Inspectioneering Journal

Corrosion: An Integrity Threat to the Entire Oil and Gas Asset Value Chain

By Richard B. Eckert, Senior Principal Engineer - Corrosion Management & Materials Advisory Services at DNV GL. This article appears in the November/December 2015 issue of Inspectioneering Journal.


In spite of the many improvements in pipeline integrity management over the last decade, pipeline operators continue to experience both internal and external corrosion problems. In the 2002 Cost of Corrosion1 study, the cost of corrosion to the transmission pipeline industry alone was estimated between $5.4 and $8.6 billion dollars annually. Corrosion damage leading to leaks and ruptures increases pipeline operating risks associated with health, safety, the environment, product deliverability, and can result in regulatory actions and litigation against pipeline operators.

The causes of internal and external corrosion vary, however the common thread for nearly all corrosion is contact between the pipe metal and some form of water. The potential for external corrosion is influenced by factors such as the environment in which the pipeline is installed (e.g., atmospheric, buried, or submerged), coating type and condition, efficacy of cathodic protection, soil type, construction practices, and operating temperatures. In general, these factors apply consistently to all pipelines regardless of the fluids transported. The potential for internal corrosion, on the other hand, is closely tied to the type of fluids transported by the pipeline and to operating conditions, such as flow rate, pressure, and maintenance practices.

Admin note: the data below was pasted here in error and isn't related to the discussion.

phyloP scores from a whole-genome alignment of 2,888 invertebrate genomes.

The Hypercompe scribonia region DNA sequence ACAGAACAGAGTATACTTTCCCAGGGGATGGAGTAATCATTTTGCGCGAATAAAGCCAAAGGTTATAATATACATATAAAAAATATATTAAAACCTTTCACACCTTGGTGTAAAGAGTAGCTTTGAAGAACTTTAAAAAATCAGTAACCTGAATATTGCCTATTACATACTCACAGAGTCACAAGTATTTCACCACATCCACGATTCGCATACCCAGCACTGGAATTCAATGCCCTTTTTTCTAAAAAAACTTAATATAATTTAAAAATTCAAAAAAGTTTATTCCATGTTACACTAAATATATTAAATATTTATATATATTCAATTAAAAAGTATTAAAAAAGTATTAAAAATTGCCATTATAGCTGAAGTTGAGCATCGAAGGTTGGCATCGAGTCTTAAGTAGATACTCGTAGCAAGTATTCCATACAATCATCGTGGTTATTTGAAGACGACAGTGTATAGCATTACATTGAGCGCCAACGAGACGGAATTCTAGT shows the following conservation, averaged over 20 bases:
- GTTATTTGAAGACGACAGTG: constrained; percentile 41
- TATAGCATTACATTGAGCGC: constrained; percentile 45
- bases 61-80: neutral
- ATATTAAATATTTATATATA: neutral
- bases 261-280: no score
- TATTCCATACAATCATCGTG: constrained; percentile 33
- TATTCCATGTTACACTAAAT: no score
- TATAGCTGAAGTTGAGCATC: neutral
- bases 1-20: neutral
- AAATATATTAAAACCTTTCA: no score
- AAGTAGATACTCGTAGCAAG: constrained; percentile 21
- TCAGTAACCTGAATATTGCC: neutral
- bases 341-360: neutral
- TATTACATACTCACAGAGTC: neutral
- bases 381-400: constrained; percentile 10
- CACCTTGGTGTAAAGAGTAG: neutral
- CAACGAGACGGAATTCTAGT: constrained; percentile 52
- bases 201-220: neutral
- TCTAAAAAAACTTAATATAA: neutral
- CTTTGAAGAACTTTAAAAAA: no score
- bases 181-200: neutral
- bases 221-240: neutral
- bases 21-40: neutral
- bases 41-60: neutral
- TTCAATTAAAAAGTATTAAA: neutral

Data collected by the PHMSA on US regulated pipelines2 shows that internal corrosion incidents from 1994 through 2013 represented 9% of all hazardous liquid incidents, 12% of all gas transmission incidents, and 49% of all gas gathering incidents. These statistics illustrate how different fluid compositions affect susceptibility to internal corrosion, as gas gathering systems often transport natural gas and hydrocarbons containing condensed and produced water. Gas and crude oil transmission pipelines are far less likely to experience water accumulations as compared to gathering pipelines and therefore, they are relatively less susceptible to internal corrosion.

Since the transported fluids and operating conditions vary across the oil and gas value chain, corrosion susceptibility also varies significantly, along with the strategies needed to manage corrosion. The “value chain” runs from the production well to the end user of the hydrocarbon, progressing from downhole, to production gathering, to processing, to transmission and storage, to refining, and finally to distribution. To effectively manage asset integrity relative to the threat of corrosion, it is essential that integrity and risk management professionals clearly understand the unique conditions that may promote external and internal corrosion in their assets.

In managing corrosion, a continuous process of threat assessment, prevention and mitigation, and monitoring is typically applied. However, the overall success of the process rests upon correctly assessing the corrosion threat mechanisms that are most relevant. Understanding the common factors that promote corrosion threats in the oil and gas value chain helps operators create effective inspection strategies.

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Comments and Discussion

Posted by Jake Davies on January 4, 2016
A good comprehensive précis of corrosion threats... Log in or register to read the rest of this comment.

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